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Q & A: High-flying model planes

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Most recent answer: 10/22/2007
Q:
For my science class, we have to build a plane that can fly as high as possible. We have some set parts, but we can change the wheels, wings, and tail. What kind of wing will allow my plane to fly highest?
- Adam Chan
Hopkins Junior High, Fremont, CA, United Sates
A:
The height to which an airplane can fly depends a lot on the details of what it is made out of and how it is propelled. There isn't enough information in your question to answer it fully, but I will guess that the airplanes you are making are lightweight and are intended to be thrown by hand in a large, open area. And while I can only suggest experimenting with different wing shapes to get the final optimized design, there is a some guidance from the physics issues.

The forces on the plane are:

1) gravity -- pointing downards.

2) drag -- opposing the motion of the airplane, slowing it down.

3) thrust -- forces propelling the plane forwards. In this case, zero after the plane has left your hand. If the plane has an engine, then it can fly much much higher (until the air gets too thin for the engine to run well. For rocket engines, there is no real limit).

4) lift -- this force points upwards and is a result of the wing directing air downwards as it passes by.

Even if the thrust is zero and the drag pulls back on the plane, the plane will continue to go forwards because of the momentum from the initial push and Newton's first law, which says that objects in motion will continue moving at the same speed and direction unless external forces act. The drag will slow down the airplane slowly. You can get almost as much lift as you like from most reasonable wing shapes just by changing the "angle of attack" -- the angle the wing is tilted up relative to the plane's direction.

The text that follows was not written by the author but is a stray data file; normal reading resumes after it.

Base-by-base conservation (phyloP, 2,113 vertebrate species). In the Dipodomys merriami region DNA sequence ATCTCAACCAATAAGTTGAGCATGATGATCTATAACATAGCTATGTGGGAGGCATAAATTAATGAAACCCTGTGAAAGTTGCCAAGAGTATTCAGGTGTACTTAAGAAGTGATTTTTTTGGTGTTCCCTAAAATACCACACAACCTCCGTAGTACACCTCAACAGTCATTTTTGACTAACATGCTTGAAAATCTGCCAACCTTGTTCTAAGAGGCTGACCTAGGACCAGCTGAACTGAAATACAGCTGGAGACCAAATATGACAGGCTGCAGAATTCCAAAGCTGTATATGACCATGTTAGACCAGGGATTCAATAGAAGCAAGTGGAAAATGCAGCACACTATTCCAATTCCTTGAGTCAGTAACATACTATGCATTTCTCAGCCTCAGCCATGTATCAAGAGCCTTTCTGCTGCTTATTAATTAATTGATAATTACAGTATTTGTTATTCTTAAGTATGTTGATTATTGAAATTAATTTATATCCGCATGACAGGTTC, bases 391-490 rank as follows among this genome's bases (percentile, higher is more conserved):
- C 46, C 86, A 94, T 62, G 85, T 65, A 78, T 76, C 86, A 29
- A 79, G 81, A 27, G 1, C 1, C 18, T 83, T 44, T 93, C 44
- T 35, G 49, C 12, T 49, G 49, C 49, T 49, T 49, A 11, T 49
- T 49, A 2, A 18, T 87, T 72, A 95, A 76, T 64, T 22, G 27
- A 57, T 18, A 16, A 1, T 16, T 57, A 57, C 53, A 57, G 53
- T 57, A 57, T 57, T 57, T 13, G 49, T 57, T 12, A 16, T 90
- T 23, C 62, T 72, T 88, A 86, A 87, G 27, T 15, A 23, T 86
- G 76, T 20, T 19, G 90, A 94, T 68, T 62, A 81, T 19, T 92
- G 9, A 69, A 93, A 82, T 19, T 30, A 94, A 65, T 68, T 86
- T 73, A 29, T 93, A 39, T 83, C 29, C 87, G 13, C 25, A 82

The gravitational potential energy of the airplane is proportional to its height. So if the goal is to maximize height, you want to maximize the gravitational potential energy. You can do this by -- throwing the plane harder (more total energy to start with, and a longer flying time), and by reducing the energy loss due to drag. The number one limitation of lightweight hand-thrown airplanes is the drag slowing them down. If there were no drag, then all of the initial energy can be used to make the plane go higher. In fact, if you are interested *only* in height (and not in soft landings or anything like that), taking the wings off and throwing the fuselage as hard as you can straight up in the air might work best (but if the fuselage is too light, it will flutter and not go as high -- drag will be a problem again.). The usual thing to work on is the total distance or perhaps even the time in the air -- then the wings make a lot of difference, and my suggestion to you would be to minimize drag. Designs that increase lift (and even increasing the angle of attack for increased lift) often result in increased drag too.

There is an effect of catching air currents -- if your plane is very very light, you might get lucky and it will get wafted up by an upward breeze of warm air (called a "thermal" by hang-glider and paraglider experts because it is often caused by warm air rising up from the ground). They don't always happen, and it takes some control to stay within the updraft -- you see birds taking advantage of these all the time, but they have to turn constantly to stay in the updraft.

Tom

(published on 10/22/2007)

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